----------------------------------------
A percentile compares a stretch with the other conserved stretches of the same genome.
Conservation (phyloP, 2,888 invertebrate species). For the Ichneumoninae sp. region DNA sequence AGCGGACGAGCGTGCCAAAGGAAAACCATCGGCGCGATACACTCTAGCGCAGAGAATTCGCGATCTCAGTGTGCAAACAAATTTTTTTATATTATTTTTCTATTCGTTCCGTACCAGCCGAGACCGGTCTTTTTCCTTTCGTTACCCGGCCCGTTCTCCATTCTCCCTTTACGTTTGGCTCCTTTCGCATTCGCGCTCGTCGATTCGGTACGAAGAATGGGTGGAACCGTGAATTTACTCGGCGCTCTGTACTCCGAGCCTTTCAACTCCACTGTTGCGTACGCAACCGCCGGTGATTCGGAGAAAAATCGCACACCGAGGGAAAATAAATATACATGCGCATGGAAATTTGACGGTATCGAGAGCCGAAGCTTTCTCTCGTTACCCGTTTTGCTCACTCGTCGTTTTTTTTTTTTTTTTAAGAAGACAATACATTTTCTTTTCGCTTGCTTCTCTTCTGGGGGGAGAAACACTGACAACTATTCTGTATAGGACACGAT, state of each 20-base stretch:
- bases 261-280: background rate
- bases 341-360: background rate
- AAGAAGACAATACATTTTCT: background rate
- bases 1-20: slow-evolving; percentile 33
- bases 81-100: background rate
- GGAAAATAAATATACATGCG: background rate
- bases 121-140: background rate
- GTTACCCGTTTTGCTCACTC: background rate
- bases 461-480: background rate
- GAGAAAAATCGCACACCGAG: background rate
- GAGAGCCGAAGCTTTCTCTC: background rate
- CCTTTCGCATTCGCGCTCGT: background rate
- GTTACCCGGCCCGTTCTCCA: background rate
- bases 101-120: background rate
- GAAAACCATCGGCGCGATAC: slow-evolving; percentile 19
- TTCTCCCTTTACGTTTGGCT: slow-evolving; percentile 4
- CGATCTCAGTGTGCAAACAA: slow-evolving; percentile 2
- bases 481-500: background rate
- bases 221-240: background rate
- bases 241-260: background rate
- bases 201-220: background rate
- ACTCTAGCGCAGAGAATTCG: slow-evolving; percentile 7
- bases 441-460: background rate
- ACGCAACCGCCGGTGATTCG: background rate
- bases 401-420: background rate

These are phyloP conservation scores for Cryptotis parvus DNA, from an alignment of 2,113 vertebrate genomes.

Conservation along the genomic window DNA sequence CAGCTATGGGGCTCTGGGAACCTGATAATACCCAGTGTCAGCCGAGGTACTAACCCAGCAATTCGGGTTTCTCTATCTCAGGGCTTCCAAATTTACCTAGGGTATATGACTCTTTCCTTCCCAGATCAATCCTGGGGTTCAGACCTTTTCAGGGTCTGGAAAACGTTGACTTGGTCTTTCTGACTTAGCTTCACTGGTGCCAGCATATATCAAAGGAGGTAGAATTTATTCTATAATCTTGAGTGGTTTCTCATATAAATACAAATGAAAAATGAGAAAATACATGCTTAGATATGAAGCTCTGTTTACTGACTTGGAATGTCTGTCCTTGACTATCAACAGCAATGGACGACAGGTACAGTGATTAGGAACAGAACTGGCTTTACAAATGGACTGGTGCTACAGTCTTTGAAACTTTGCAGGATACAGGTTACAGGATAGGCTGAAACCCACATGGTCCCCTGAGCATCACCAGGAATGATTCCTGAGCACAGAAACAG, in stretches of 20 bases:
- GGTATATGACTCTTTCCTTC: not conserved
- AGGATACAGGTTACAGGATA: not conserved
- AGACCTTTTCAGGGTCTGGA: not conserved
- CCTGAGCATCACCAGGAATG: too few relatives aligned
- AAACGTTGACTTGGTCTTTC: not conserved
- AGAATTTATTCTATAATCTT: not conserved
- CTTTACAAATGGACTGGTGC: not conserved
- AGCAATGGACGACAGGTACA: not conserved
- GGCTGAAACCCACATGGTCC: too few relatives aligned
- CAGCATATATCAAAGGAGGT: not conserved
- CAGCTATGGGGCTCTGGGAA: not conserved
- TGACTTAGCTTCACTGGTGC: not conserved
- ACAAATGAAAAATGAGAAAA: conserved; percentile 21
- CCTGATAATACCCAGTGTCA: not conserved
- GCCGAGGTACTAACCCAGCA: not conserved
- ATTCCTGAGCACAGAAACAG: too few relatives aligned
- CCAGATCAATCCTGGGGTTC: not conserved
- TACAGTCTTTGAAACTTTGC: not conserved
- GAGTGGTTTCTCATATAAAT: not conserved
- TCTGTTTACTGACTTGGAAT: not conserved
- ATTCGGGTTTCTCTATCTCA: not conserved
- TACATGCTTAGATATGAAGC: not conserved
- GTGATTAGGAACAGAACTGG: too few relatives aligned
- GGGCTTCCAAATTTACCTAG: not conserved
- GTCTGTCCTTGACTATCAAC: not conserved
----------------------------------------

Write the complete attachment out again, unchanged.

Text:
A percentile compares a stretch with the other conserved stretches of the same genome.
Conservation (phyloP, 2,888 invertebrate species). For the Ichneumoninae sp. region DNA sequence AGCGGACGAGCGTGCCAAAGGAAAACCATCGGCGCGATACACTCTAGCGCAGAGAATTCGCGATCTCAGTGTGCAAACAAATTTTTTTATATTATTTTTCTATTCGTTCCGTACCAGCCGAGACCGGTCTTTTTCCTTTCGTTACCCGGCCCGTTCTCCATTCTCCCTTTACGTTTGGCTCCTTTCGCATTCGCGCTCGTCGATTCGGTACGAAGAATGGGTGGAACCGTGAATTTACTCGGCGCTCTGTACTCCGAGCCTTTCAACTCCACTGTTGCGTACGCAACCGCCGGTGATTCGGAGAAAAATCGCACACCGAGGGAAAATAAATATACATGCGCATGGAAATTTGACGGTATCGAGAGCCGAAGCTTTCTCTCGTTACCCGTTTTGCTCACTCGTCGTTTTTTTTTTTTTTTTAAGAAGACAATACATTTTCTTTTCGCTTGCTTCTCTTCTGGGGGGAGAAACACTGACAACTATTCTGTATAGGACACGAT, state of each 20-base stretch:
- bases 261-280: background rate
- bases 341-360: background rate
- AAGAAGACAATACATTTTCT: background rate
- bases 1-20: slow-evolving; percentile 33
- bases 81-100: background rate
- GGAAAATAAATATACATGCG: background rate
- bases 121-140: background rate
- GTTACCCGTTTTGCTCACTC: background rate
- bases 461-480: background rate
- GAGAAAAATCGCACACCGAG: background rate
- GAGAGCCGAAGCTTTCTCTC: background rate
- CCTTTCGCATTCGCGCTCGT: background rate
- GTTACCCGGCCCGTTCTCCA: background rate
- bases 101-120: background rate
- GAAAACCATCGGCGCGATAC: slow-evolving; percentile 19
- TTCTCCCTTTACGTTTGGCT: slow-evolving; percentile 4
- CGATCTCAGTGTGCAAACAA: slow-evolving; percentile 2
- bases 481-500: background rate
- bases 221-240: background rate
- bases 241-260: background rate
- bases 201-220: background rate
- ACTCTAGCGCAGAGAATTCG: slow-evolving; percentile 7
- bases 441-460: background rate
- ACGCAACCGCCGGTGATTCG: background rate
- bases 401-420: background rate

These are phyloP conservation scores for Cryptotis parvus DNA, from an alignment of 2,113 vertebrate genomes.

Conservation along the genomic window DNA sequence CAGCTATGGGGCTCTGGGAACCTGATAATACCCAGTGTCAGCCGAGGTACTAACCCAGCAATTCGGGTTTCTCTATCTCAGGGCTTCCAAATTTACCTAGGGTATATGACTCTTTCCTTCCCAGATCAATCCTGGGGTTCAGACCTTTTCAGGGTCTGGAAAACGTTGACTTGGTCTTTCTGACTTAGCTTCACTGGTGCCAGCATATATCAAAGGAGGTAGAATTTATTCTATAATCTTGAGTGGTTTCTCATATAAATACAAATGAAAAATGAGAAAATACATGCTTAGATATGAAGCTCTGTTTACTGACTTGGAATGTCTGTCCTTGACTATCAACAGCAATGGACGACAGGTACAGTGATTAGGAACAGAACTGGCTTTACAAATGGACTGGTGCTACAGTCTTTGAAACTTTGCAGGATACAGGTTACAGGATAGGCTGAAACCCACATGGTCCCCTGAGCATCACCAGGAATGATTCCTGAGCACAGAAACAG, in stretches of 20 bases:
- GGTATATGACTCTTTCCTTC: not conserved
- AGGATACAGGTTACAGGATA: not conserved
- AGACCTTTTCAGGGTCTGGA: not conserved
- CCTGAGCATCACCAGGAATG: too few relatives aligned
- AAACGTTGACTTGGTCTTTC: not conserved
- AGAATTTATTCTATAATCTT: not conserved
- CTTTACAAATGGACTGGTGC: not conserved
- AGCAATGGACGACAGGTACA: not conserved
- GGCTGAAACCCACATGGTCC: too few relatives aligned
- CAGCATATATCAAAGGAGGT: not conserved
- CAGCTATGGGGCTCTGGGAA: not conserved
- TGACTTAGCTTCACTGGTGC: not conserved
- ACAAATGAAAAATGAGAAAA: conserved; percentile 21
- CCTGATAATACCCAGTGTCA: not conserved
- GCCGAGGTACTAACCCAGCA: not conserved
- ATTCCTGAGCACAGAAACAG: too few relatives aligned
- CCAGATCAATCCTGGGGTTC: not conserved
- TACAGTCTTTGAAACTTTGC: not conserved
- GAGTGGTTTCTCATATAAAT: not conserved
- TCTGTTTACTGACTTGGAAT: not conserved
- ATTCGGGTTTCTCTATCTCA: not conserved
- TACATGCTTAGATATGAAGC: not conserved
- GTGATTAGGAACAGAACTGG: too few relatives aligned
- GGGCTTCCAAATTTACCTAG: not conserved
- GTCTGTCCTTGACTATCAAC: not conserved